Wonderful news, courtesy of Vinyl Factory’s blog: Les Chemins De Katmandou, a soundtrack by Serge Gainsbourg and Jean-Claude Vannier presumed to be lost, will be reissued by Finders Keepers!
Canary Records owner (and a rather fine experimental musician himself) Ian Nagoski should be commended for his work in bringing to life so many wonderful albums from the turn of the 20th Century cut by Balkan and Jewish musicians who left their home countries and made quite good names for themselves in places like New …
I have to thank my friend Yasen Kazandjiev for quite a few upcoming reviews of some of the most intriguing music I’ve heard in some time, starting with this EP by Dresden-based band Subact. There are elements of bands like Ozric Tentacles and other psychedelic prog groups as well as sample work reminiscent of Front …
Kauan are a band out of Kyiv, Ukraine, who sit somewhere between prog rock and post-rock. You hear influences as disparate as immanu el, Yes and Godspeed You! Black Emperor in bits and pieces of their music.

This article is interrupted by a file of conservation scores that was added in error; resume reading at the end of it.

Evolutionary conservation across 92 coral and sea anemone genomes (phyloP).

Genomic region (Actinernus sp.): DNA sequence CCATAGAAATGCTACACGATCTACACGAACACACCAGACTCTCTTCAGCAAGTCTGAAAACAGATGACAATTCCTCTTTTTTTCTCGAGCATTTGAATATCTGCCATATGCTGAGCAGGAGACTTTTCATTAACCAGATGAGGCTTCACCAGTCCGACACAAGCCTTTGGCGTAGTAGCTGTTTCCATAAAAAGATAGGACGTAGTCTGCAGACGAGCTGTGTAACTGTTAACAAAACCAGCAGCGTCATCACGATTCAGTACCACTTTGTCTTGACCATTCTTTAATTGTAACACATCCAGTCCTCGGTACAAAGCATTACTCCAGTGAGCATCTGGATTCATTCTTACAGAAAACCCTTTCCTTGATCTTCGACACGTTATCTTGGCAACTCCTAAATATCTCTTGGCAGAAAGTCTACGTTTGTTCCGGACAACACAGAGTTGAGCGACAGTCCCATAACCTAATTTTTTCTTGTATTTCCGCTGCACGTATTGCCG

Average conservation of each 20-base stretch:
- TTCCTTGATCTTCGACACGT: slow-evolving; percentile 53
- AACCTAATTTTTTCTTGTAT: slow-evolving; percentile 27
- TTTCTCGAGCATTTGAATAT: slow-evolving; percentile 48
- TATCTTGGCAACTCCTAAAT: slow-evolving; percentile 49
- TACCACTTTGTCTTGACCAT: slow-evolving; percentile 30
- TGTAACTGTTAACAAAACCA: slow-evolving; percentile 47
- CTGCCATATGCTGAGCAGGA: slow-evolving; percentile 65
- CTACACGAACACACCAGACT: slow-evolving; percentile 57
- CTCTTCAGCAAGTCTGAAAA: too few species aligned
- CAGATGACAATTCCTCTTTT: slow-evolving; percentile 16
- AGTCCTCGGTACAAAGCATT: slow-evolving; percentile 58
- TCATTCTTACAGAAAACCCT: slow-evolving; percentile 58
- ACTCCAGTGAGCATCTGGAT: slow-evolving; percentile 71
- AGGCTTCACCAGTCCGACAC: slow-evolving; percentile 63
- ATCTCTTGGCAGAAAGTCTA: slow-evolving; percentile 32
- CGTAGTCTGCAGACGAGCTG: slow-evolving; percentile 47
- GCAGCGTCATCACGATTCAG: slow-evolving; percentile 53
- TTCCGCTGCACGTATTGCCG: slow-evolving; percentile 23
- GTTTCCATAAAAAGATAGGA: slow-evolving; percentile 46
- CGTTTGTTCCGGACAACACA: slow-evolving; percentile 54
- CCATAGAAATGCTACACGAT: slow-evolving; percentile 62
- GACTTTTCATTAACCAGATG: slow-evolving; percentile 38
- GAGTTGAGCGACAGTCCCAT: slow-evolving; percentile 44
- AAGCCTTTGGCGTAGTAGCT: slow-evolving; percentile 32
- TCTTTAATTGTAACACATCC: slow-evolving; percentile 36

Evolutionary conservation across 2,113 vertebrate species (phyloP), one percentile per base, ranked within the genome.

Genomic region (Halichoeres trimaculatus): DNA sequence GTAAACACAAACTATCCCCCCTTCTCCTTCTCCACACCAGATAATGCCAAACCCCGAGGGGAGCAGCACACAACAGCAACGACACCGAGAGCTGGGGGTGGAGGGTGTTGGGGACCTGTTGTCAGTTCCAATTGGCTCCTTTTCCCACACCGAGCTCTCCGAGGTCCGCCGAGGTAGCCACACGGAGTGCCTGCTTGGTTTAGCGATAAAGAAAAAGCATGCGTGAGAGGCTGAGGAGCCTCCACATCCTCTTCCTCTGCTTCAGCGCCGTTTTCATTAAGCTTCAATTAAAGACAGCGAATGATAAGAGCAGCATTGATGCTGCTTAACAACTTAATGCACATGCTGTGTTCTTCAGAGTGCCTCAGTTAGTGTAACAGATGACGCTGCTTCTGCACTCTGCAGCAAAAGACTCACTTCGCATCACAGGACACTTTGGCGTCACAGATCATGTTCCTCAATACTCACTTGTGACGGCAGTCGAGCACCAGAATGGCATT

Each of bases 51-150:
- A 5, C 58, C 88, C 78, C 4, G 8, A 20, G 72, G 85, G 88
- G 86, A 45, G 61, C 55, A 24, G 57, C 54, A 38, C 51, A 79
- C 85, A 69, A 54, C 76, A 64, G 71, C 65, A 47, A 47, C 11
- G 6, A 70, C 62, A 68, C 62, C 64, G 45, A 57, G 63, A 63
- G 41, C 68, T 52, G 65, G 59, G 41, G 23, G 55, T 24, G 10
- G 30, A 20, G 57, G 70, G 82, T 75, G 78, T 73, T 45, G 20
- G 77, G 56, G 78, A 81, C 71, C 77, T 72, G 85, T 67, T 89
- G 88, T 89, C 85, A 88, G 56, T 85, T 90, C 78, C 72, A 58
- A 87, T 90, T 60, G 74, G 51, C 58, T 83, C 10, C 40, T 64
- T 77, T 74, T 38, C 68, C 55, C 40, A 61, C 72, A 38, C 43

Ethiopian music is doing rather well in Israel, if this new single by the Hoodna Orchestra is any indication of what’s going on there. The first track is a warm paean to old 60s and 70s music out of Addis Ababa, and the next is pure dub meatiness.
Yet another African music reissue specialist has popped up. This time, it’s Hot Casa Records out of Paris, France. Their latest is a remastered gem from Beninois singer Stanislas Tolon which was recorded in Ghana in 1979.
Nevyansk, Russia’s Astral & Shit have scores of releases out of Bandcamp. This is their most recent; an album full of long, dark, spacey tracks which don’t do too much but drone on and on in a pleasant, almost enveloping way.
Though I loathe that I can’t simply buy a download from Edward Ka-Spel (too many of his latest Bandcamp releases are truncated version so that you’re forced to buy a hard copy, be it vinyl or CD), that’s his prerogative. The music is up to the standards one expects from the Legendary Pink Dots‘ frontman.
Wave after wave of beautifully crunchy, hypnotic drone is what makes JOHN 3:16’s new release (a reissue from 2011, apparently), a 30-minute affair, so appealing. The guitar playing is so heavily textured that you feel like a sonic blanket has wrapped you up, making you forget, albeit temporarily, the vagaries of the world. Drone …
Oriol Roca is a percussionist based out of Barcelona, Spain who has collaborated with improvisers like Jan Bang and Paolo Angeli. It seems the local Barcelona jazz and improv scene is becoming one of the best in the world.